Ports Francs et Entrepôts de Genève

Switzerland , CH-1211 GENEVA 26
6, Route du Grand-Lancy
Customer reviews

37 reviews

Indispensable leader in warehousing and logistics

Located in Geneva, the Free Ports and Warehouses of Geneva are a public limited company, with a mixed economy, specializing in warehousing and logistics. We offer our customers the possibility of storing goods under the customs free deposit regime.

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Offered services

  • Logistics
  • Warehousing
  • Customs services

Geolocation coverage

North AmericaSouth AmericaEuropeAfricaAsiaAustraliaMiddle EastNorth Africa
Being a part of a freight forwarding network adds to the credibility of the freight forwarder and to the expected level of service.

Ports Francs et Entrepôts de Genève reviews

3.9/538 reviews
  • on 20.04.2022

    Totally intransparent and secretive what is going on here. Another sad example of how money is running our city. A facility like this is just one piece of support in the illegal trade chain of public goods and art.

  • on 04.04.2022

  • on 05.03.2022

    You protect Russian Oligarchs and their art stashes - shame on you!
    Slava Ukraini!

  • on 27.12.2021

  • on 07.12.2021

  • on 28.10.2021

  • on 09.04.2021

  • on 17.03.2021

  • on 08.12.2020

  • on 15.11.2020

    toujours très bien reçu

  • on 10.11.2020

    Très bonne aceuille j'ai eu ce que je voulais

  • on 22.10.2020

  • on 29.08.2020


  • on 22.07.2020

    C'est grand...

  • on 08.03.2020

  • on 20.06.2019

  • on 20.06.2019

  • on 26.05.2019

    côté douane ils ont ete super bien. et politique ment corrects. la patrie désagréable à été ù une conesance est arrivé. elé a passe devant nous et meme que bous on existe plus

  • on 30.04.2019

    Entreprise très accueillante et très interressante.

  • on 27.02.2019

    On sait où entreposer

  • on 16.01.2019

  • on 24.10.2018

    Super efficient and friendly staff. Thank you.

  • on 03.10.2018

    Entreprise sérieuse

  • on 21.08.2018

    Bien pour qui en a l'utilité

  • on 01.08.2018

    Le temple de l'escrocrie légale

  • on 28.04.2018

    Pratique pratique et super pratique

  • on 18.10.2017

    Ihr seid schlimmer als die Mafia. Schämt euch, nur aus Profitgründen Kunst der Öffentlichkeit vorzuenthalten und den Preis in die Höhe zu treiben.

  • on 04.10.2017

    SCAM! BE CAREFULL!! They destroy art !! Avoid them!!

  • on 04.10.2017


  • on 28.03.2017

    Depôt....hay un correo allí también, la poste. ...

  • on 10.03.2017

  • on 03.01.2017

    Service rapide pour importation véhicule.

  • on 04.12.2015

    Possibile parcheggiare il camion la notte nel piazzale
    GPS N 46.18998°
    E 6.12607°
    Orari: 7:30-11:45

  • on 22.07.2012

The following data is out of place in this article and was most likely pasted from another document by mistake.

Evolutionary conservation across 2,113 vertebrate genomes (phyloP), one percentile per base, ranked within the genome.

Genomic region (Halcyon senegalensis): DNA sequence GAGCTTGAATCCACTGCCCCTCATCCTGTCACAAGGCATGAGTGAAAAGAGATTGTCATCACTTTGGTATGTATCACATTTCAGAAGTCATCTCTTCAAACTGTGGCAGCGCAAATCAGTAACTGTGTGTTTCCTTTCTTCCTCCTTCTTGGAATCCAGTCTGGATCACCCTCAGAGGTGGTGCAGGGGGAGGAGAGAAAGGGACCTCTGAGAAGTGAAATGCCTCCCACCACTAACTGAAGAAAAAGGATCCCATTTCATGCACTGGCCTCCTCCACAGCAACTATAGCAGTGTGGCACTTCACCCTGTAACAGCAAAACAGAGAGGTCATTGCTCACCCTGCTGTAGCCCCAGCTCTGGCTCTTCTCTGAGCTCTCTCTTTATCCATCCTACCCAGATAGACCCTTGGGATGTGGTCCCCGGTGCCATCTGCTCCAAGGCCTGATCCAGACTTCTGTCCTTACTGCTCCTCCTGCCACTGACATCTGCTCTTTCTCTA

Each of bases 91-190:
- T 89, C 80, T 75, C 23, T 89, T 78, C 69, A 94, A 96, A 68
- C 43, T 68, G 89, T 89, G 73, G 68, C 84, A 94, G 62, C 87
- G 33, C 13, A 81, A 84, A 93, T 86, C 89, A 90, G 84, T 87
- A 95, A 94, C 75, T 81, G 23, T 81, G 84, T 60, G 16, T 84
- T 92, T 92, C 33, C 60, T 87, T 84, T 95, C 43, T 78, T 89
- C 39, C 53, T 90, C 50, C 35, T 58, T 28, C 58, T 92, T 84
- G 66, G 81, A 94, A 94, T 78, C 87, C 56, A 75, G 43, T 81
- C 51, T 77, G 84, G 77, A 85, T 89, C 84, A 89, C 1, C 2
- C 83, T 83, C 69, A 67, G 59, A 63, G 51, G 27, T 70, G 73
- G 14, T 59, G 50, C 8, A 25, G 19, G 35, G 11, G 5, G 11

How much art is stockpiled in the 435,000 square feet of the Geneva Freeport? That’s a tough one. The canton of Geneva, which owns an 86 percent share of the Freeport, does not know, nor does Geneva Free Ports and Warehouses, the company that pays the canton for the right to serve as the Freeport’s landlord. Swiss customs officials presumably know, but they aren’t talking. Suffice it to say, there is wide belief among art dealers, advisers and insurers that there is enough art tucked away here to create one of the world’s great museums.

    “I doubt you’ve got a piece of paper wide enough to write down all the zeros,” says Nicholas Brett, underwriting director of AXA Art Insurance in London, when asked to guess at the total value of Freeport art. “It’s a huge but unknown number.”

    The number is about to grow. At the Freeport, construction has begun on a new, 130,000-square-foot warehouse that will specialize in storing art. It is scheduled to open at the end of 2013.

    In the coming years, collectors and dealers will also have a variety of other high-security, customs-friendly, tax-free storage options around the world. Luxembourg is building a 215,000-square-foot freeport, scheduled to open in 2014 at its airport. In March, construction began on the Beijing Free Port of Culture at Beijing Capital International Airport.

    There has also been talk of doubling the size of the freeport in Singapore, a gleaming, high-tech operation that is so sleek it’s hard to believe a “Mission: Impossible” sequel hasn’t been filmed there. It opened in 2010, next to Changi airport, and caters to Asian collectors who are ferried in white limos from the tarmac to the warehouse.

    THIS construction boomlet is a novel way to gauge the art market’s strikingly swift recovery from a precipitous fall in 2008, when sales at auctions, the industry bellwether, shrank in the aftermath of the Great Recession. Global sales in 2011, both at auction and in private deals, were estimated at $64.1 billion, according to Clare McAndrew, an art economist, That total is just shy of the record high of $65.8 billion set in 2007 — and well ahead of the 2009 trough of $39.4 billion.

    At the high end, some works are fetching prices that far exceed the heights of five years ago, when the phrase “art market bubble” was commonplace. In June, Christie’s sold a 1981 painting by Jean-Michel Basquiat for $20.1 million, a record for the artist at auction and a figure that far surpassed the $14.6 million it sold for five years ago at Sotheby’s. The same month, “Blue Star,” by Joan Miró, sold at Sotheby’s for close to $37 million, more than double the sum it earned at auction in Paris in 2007.

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